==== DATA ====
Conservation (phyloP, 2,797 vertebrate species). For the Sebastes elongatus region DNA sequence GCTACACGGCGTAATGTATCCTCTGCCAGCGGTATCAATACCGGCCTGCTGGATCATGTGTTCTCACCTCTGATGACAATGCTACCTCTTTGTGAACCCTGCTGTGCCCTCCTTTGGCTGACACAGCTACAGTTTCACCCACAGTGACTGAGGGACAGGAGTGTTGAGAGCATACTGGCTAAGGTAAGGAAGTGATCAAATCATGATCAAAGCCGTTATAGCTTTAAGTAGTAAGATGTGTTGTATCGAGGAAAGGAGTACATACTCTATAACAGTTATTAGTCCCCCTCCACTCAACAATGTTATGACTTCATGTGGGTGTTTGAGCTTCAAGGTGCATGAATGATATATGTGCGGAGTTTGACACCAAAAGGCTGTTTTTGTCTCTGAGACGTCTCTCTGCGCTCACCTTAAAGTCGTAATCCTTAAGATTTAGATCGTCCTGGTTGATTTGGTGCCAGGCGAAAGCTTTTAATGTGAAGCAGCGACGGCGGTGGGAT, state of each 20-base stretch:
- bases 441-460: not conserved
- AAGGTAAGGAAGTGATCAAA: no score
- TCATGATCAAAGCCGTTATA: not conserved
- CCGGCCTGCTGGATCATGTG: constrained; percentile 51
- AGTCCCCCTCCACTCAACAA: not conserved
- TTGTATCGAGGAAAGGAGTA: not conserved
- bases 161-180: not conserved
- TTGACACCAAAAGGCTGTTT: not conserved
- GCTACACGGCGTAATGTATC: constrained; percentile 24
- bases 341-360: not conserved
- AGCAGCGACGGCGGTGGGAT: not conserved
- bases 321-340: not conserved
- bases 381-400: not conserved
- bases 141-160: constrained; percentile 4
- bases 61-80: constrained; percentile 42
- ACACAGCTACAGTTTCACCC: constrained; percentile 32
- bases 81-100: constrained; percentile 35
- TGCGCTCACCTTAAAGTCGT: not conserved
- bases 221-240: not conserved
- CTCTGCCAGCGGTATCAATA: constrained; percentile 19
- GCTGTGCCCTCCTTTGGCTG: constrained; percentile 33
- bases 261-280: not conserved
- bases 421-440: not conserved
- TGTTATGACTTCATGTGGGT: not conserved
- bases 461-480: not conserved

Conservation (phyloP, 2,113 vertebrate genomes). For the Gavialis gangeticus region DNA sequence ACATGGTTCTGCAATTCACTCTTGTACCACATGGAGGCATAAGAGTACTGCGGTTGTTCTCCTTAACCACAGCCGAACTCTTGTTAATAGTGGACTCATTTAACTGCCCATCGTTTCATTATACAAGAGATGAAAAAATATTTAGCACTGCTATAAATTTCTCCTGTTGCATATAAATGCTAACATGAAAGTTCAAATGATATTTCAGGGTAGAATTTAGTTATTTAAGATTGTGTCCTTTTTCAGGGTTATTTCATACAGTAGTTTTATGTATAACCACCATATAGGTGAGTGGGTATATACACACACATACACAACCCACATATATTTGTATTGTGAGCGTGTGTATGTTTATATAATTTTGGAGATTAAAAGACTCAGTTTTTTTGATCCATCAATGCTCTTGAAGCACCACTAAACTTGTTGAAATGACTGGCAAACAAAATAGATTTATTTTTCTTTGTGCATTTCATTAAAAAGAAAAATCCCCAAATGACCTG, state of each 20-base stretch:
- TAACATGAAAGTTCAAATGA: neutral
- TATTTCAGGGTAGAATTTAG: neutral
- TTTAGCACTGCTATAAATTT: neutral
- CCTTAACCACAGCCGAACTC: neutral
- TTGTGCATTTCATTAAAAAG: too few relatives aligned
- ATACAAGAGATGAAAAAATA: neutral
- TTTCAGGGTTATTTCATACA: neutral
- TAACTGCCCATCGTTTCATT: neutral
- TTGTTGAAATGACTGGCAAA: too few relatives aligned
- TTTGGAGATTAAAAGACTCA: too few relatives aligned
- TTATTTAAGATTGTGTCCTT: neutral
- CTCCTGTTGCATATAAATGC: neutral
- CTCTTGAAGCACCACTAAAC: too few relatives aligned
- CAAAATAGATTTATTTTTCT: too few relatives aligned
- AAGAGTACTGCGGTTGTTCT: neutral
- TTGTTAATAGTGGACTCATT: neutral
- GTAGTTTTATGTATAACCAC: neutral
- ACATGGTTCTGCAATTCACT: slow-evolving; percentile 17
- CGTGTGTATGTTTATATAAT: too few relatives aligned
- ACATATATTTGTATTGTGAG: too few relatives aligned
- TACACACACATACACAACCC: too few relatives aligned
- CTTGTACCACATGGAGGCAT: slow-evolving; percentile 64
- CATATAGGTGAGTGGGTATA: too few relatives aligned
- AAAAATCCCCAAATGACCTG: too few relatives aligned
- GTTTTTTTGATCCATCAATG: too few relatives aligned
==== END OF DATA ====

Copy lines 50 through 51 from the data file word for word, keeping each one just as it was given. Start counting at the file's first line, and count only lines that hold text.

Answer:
- CATATAGGTGAGTGGGTATA: too few relatives aligned
- AAAAATCCCCAAATGACCTG: too few relatives aligned